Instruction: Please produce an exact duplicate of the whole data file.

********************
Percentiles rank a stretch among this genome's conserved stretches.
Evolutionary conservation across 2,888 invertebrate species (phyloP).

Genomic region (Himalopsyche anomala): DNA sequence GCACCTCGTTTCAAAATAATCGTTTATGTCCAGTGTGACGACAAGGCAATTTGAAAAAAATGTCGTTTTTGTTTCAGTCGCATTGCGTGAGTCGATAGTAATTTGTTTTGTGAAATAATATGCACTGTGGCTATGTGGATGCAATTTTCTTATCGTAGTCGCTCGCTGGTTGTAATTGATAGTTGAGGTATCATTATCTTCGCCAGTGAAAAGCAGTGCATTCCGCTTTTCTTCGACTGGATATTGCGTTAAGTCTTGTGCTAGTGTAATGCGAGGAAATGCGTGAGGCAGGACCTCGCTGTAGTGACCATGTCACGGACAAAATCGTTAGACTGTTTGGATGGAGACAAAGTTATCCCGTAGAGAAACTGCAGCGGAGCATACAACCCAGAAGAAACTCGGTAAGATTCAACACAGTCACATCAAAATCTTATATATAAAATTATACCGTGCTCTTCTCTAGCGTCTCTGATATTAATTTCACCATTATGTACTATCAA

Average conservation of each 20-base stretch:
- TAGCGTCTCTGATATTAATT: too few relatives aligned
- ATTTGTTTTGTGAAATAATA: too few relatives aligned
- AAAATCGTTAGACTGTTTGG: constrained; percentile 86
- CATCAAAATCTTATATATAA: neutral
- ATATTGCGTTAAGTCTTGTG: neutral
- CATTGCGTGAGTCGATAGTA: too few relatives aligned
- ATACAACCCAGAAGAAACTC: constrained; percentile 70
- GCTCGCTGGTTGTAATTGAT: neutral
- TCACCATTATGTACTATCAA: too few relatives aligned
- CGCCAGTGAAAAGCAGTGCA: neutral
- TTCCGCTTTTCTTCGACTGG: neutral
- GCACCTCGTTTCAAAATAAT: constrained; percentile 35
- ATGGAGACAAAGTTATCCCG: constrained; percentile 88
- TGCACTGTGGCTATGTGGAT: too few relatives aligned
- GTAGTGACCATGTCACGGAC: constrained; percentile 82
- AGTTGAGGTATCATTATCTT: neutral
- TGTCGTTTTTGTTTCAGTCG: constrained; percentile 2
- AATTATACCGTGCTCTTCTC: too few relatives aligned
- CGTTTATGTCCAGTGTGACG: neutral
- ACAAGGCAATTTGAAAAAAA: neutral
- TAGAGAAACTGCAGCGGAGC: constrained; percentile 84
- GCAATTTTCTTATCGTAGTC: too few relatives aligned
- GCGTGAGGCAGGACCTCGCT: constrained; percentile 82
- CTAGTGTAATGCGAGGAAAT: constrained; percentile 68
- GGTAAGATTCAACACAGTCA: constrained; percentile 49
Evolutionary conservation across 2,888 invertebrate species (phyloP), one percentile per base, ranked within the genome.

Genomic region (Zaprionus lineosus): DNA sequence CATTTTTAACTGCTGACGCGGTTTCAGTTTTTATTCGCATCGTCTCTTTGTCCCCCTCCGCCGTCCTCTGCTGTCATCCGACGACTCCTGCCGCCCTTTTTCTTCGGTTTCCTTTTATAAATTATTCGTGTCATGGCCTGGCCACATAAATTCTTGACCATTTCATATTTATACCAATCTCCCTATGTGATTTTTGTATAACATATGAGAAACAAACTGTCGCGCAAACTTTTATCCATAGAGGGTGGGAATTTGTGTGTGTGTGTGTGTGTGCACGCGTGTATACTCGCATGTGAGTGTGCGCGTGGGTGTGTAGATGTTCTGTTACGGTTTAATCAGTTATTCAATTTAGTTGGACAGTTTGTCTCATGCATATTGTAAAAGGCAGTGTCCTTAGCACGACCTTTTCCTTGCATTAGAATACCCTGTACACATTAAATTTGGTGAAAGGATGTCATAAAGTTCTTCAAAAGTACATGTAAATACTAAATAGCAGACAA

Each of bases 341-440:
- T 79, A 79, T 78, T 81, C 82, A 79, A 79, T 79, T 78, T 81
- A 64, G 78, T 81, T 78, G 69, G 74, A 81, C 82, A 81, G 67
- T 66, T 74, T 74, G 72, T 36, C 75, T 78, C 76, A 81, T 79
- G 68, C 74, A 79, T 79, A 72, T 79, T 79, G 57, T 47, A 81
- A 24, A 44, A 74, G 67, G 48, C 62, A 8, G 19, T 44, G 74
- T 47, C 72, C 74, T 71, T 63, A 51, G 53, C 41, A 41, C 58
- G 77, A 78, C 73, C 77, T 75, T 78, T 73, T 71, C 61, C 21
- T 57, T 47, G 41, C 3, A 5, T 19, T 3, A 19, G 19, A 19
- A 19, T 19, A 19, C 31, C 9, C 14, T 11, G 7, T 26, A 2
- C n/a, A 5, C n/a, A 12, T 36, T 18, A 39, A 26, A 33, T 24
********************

Percentiles rank a stretch among this genome's conserved stretches.
Evolutionary conservation across 2,888 invertebrate species (phyloP).

Genomic region (Himalopsyche anomala): DNA sequence GCACCTCGTTTCAAAATAATCGTTTATGTCCAGTGTGACGACAAGGCAATTTGAAAAAAATGTCGTTTTTGTTTCAGTCGCATTGCGTGAGTCGATAGTAATTTGTTTTGTGAAATAATATGCACTGTGGCTATGTGGATGCAATTTTCTTATCGTAGTCGCTCGCTGGTTGTAATTGATAGTTGAGGTATCATTATCTTCGCCAGTGAAAAGCAGTGCATTCCGCTTTTCTTCGACTGGATATTGCGTTAAGTCTTGTGCTAGTGTAATGCGAGGAAATGCGTGAGGCAGGACCTCGCTGTAGTGACCATGTCACGGACAAAATCGTTAGACTGTTTGGATGGAGACAAAGTTATCCCGTAGAGAAACTGCAGCGGAGCATACAACCCAGAAGAAACTCGGTAAGATTCAACACAGTCACATCAAAATCTTATATATAAAATTATACCGTGCTCTTCTCTAGCGTCTCTGATATTAATTTCACCATTATGTACTATCAA

Average conservation of each 20-base stretch:
- TAGCGTCTCTGATATTAATT: too few relatives aligned
- ATTTGTTTTGTGAAATAATA: too few relatives aligned
- AAAATCGTTAGACTGTTTGG: constrained; percentile 86
- CATCAAAATCTTATATATAA: neutral
- ATATTGCGTTAAGTCTTGTG: neutral
- CATTGCGTGAGTCGATAGTA: too few relatives aligned
- ATACAACCCAGAAGAAACTC: constrained; percentile 70
- GCTCGCTGGTTGTAATTGAT: neutral
- TCACCATTATGTACTATCAA: too few relatives aligned
- CGCCAGTGAAAAGCAGTGCA: neutral
- TTCCGCTTTTCTTCGACTGG: neutral
- GCACCTCGTTTCAAAATAAT: constrained; percentile 35
- ATGGAGACAAAGTTATCCCG: constrained; percentile 88
- TGCACTGTGGCTATGTGGAT: too few relatives aligned
- GTAGTGACCATGTCACGGAC: constrained; percentile 82
- AGTTGAGGTATCATTATCTT: neutral
- TGTCGTTTTTGTTTCAGTCG: constrained; percentile 2
- AATTATACCGTGCTCTTCTC: too few relatives aligned
- CGTTTATGTCCAGTGTGACG: neutral
- ACAAGGCAATTTGAAAAAAA: neutral
- TAGAGAAACTGCAGCGGAGC: constrained; percentile 84
- GCAATTTTCTTATCGTAGTC: too few relatives aligned
- GCGTGAGGCAGGACCTCGCT: constrained; percentile 82
- CTAGTGTAATGCGAGGAAAT: constrained; percentile 68
- GGTAAGATTCAACACAGTCA: constrained; percentile 49
Evolutionary conservation across 2,888 invertebrate species (phyloP), one percentile per base, ranked within the genome.

Genomic region (Zaprionus lineosus): DNA sequence CATTTTTAACTGCTGACGCGGTTTCAGTTTTTATTCGCATCGTCTCTTTGTCCCCCTCCGCCGTCCTCTGCTGTCATCCGACGACTCCTGCCGCCCTTTTTCTTCGGTTTCCTTTTATAAATTATTCGTGTCATGGCCTGGCCACATAAATTCTTGACCATTTCATATTTATACCAATCTCCCTATGTGATTTTTGTATAACATATGAGAAACAAACTGTCGCGCAAACTTTTATCCATAGAGGGTGGGAATTTGTGTGTGTGTGTGTGTGTGCACGCGTGTATACTCGCATGTGAGTGTGCGCGTGGGTGTGTAGATGTTCTGTTACGGTTTAATCAGTTATTCAATTTAGTTGGACAGTTTGTCTCATGCATATTGTAAAAGGCAGTGTCCTTAGCACGACCTTTTCCTTGCATTAGAATACCCTGTACACATTAAATTTGGTGAAAGGATGTCATAAAGTTCTTCAAAAGTACATGTAAATACTAAATAGCAGACAA

Each of bases 341-440:
- T 79, A 79, T 78, T 81, C 82, A 79, A 79, T 79, T 78, T 81
- A 64, G 78, T 81, T 78, G 69, G 74, A 81, C 82, A 81, G 67
- T 66, T 74, T 74, G 72, T 36, C 75, T 78, C 76, A 81, T 79
- G 68, C 74, A 79, T 79, A 72, T 79, T 79, G 57, T 47, A 81
- A 24, A 44, A 74, G 67, G 48, C 62, A 8, G 19, T 44, G 74
- T 47, C 72, C 74, T 71, T 63, A 51, G 53, C 41, A 41, C 58
- G 77, A 78, C 73, C 77, T 75, T 78, T 73, T 71, C 61, C 21
- T 57, T 47, G 41, C 3, A 5, T 19, T 3, A 19, G 19, A 19
- A 19, T 19, A 19, C 31, C 9, C 14, T 11, G 7, T 26, A 2
- C n/a, A 5, C n/a, A 12, T 36, T 18, A 39, A 26, A 33, T 24